To recognize the late Christine Cole’s accomplishments and keep her memory alive, the city of Mount Dora and her husband, Gene Packwood, planted and dedicated a magnolia tree at Simpson Cove near Granthum Point Park in March.
MOUNT DORA — In 1994, Christine Cole founded the Mount Dora Plant and Garden Fair and spent the next 25 years of her life to making it into one of Mount Dora’s most popular annual festivals.
Sadly, Cole died of cancer in November, just a week after the festival’s 25th annual celebration.
To recognize her accomplishments and keep her memory alive, the city of Mount Dora and her husband, Gene Packwood, planted and dedicated a magnolia tree at Simpson Cove near Granthum Point Park in March.
"At the closing of the ceremony, two of her college friends and I poured out her ashes and worked them into the soil at the base of the tree," Packwood said. "Now Christine’s remains can nourish this tree the way she nourished the plant and garden fair."
Packwood and Cole met in 1994 at a Fourth of July celebration in Mount Dora.
"It was an old-fashioned celebration with fun and games," Packwood said. "I was there with the Lion’s Club running a lasso game and Christine had signed up to let people throw pies in her face. I watched as a little girl ran up and threw a pie right in her face, but it wasn’t whipped cream. It was shaving cream. She screamed and had to be helped to get the shaving cream out of her face. I waited for her at the bar to see if she was all right and we just hit it off."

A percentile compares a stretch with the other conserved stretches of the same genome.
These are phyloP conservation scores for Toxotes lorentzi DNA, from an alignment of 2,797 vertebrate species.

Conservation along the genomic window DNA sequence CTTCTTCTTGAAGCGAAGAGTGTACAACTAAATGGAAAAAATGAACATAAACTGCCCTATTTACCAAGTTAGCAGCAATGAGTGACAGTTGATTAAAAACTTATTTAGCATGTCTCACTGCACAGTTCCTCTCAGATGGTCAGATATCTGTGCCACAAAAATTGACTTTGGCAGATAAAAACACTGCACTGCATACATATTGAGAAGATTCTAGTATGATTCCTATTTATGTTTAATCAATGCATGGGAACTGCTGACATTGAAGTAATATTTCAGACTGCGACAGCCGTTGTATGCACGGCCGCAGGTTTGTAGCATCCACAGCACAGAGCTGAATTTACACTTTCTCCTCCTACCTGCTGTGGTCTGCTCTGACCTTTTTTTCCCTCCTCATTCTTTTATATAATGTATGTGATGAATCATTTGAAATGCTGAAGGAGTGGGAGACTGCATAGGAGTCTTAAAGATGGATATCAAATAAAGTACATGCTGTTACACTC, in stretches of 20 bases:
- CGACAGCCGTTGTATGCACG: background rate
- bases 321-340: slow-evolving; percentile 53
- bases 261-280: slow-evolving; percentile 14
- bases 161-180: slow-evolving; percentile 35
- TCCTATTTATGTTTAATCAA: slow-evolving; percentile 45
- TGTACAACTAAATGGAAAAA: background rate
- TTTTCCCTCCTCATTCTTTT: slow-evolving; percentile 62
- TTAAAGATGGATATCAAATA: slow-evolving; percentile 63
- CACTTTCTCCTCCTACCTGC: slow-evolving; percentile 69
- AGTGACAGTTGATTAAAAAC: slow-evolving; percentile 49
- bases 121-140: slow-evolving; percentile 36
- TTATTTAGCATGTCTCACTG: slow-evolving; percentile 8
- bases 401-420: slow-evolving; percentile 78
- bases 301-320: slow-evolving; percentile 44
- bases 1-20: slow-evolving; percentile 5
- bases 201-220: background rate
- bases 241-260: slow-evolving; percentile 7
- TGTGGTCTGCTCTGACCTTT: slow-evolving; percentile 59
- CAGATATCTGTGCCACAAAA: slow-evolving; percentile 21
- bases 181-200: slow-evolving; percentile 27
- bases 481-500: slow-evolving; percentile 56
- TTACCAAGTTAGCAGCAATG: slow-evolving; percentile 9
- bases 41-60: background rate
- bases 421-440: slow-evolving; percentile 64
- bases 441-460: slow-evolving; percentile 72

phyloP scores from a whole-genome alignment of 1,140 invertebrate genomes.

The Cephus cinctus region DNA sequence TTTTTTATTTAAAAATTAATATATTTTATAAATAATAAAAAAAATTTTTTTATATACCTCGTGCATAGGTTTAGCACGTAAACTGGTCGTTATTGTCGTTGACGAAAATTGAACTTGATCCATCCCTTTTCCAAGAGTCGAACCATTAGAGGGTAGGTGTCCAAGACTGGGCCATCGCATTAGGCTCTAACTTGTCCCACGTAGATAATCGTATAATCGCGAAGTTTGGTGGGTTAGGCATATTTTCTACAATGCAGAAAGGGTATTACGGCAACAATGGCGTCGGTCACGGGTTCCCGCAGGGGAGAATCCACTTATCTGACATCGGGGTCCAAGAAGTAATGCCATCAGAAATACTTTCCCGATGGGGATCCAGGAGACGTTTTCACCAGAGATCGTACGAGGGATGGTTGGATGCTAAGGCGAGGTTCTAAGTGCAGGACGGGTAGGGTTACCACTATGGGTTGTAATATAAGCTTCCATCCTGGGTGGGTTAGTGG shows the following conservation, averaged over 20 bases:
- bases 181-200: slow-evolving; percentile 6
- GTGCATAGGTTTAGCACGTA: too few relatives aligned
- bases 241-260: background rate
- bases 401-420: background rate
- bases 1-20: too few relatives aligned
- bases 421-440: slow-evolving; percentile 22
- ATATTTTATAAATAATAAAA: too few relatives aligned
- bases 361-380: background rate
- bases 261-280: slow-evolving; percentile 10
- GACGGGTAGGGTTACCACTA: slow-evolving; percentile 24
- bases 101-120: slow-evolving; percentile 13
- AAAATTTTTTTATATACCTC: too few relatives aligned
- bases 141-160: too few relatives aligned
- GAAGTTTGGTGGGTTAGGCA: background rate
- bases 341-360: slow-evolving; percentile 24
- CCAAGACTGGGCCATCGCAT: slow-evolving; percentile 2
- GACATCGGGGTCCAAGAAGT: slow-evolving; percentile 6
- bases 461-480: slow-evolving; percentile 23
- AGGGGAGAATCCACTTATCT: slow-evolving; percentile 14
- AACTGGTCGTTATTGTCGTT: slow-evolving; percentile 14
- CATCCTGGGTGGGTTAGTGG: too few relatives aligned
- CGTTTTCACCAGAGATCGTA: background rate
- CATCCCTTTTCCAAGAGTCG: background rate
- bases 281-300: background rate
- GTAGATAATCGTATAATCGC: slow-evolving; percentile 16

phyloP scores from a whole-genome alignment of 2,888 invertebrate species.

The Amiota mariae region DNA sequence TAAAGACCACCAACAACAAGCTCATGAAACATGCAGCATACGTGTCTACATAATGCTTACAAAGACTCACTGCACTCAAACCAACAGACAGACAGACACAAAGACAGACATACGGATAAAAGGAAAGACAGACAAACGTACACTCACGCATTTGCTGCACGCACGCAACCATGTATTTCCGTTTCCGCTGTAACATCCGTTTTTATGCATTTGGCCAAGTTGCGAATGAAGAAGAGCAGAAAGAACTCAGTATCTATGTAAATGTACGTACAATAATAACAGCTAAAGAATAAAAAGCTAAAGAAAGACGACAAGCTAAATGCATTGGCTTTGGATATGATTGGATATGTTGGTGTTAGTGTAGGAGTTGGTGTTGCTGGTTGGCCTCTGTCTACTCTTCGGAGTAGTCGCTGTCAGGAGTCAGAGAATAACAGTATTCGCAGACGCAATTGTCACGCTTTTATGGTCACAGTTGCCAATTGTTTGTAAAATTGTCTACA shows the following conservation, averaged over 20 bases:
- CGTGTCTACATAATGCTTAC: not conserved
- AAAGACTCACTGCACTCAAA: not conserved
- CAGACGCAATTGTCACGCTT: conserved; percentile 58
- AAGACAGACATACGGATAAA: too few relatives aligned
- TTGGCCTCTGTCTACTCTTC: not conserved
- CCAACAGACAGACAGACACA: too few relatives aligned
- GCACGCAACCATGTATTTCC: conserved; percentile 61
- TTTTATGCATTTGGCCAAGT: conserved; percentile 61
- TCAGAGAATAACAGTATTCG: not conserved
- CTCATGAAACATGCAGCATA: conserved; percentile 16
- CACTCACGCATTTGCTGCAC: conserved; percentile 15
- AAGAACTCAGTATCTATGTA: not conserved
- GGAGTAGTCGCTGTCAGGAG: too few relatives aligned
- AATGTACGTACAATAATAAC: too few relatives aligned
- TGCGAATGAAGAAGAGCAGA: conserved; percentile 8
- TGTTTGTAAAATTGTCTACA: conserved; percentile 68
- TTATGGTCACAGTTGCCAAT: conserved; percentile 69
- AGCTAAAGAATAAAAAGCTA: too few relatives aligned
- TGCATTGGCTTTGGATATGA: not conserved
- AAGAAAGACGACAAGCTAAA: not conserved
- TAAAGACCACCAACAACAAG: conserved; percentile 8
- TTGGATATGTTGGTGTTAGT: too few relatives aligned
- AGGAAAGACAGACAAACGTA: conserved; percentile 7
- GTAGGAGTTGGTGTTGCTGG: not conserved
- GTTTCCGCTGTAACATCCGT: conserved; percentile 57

Packwood was on the board of directors for the Mount Dora Lion’s Club that year and told Cole all about their plans for a plant sale fundraiser, which Cole "took and ran with."
"She saw what it could become," Packwood said. "She wanted to make it a major event by inviting plant experts from all over to participate. Over the summer we drove all over Florida personally talking to growers who were experts in their specific fields and that November we held the first Plant and Garden Fair."
Packwood was working as an editorial cartoonist for The Daily Commercial and each year created the posters for the fair. Cole was a writer for The Orlando Sentinel.
"We were rivals but not competitors," Packwood laughed. "She was a writer, I drew pictures."
Toward the end of her life, Cole suffered from heart problems which made it harder to run the fair, and had already appointed Janet Gamache to take over for her.
Unfortunately, Cole’s health did not allow her to attend the 25th annual festival, which Packwood said was really hard on her. A week later she was admitted into the hospital for heart issues, where she was diagnosed with advanced cancer and died just days later.
"I never got to say goodbye," Packwood said. "I wanted some way of honoring her memory and the mayor (Cathy Hoechst) and I agreed planting the magnolia tree would be a beautiful reminder of everything she did."
Hoeschst was present at the dedication ceremony along with two other counsel members and two of Cole’s college friends from the class of 1969. Packwood said a dedication plaque will be added once the soil settles.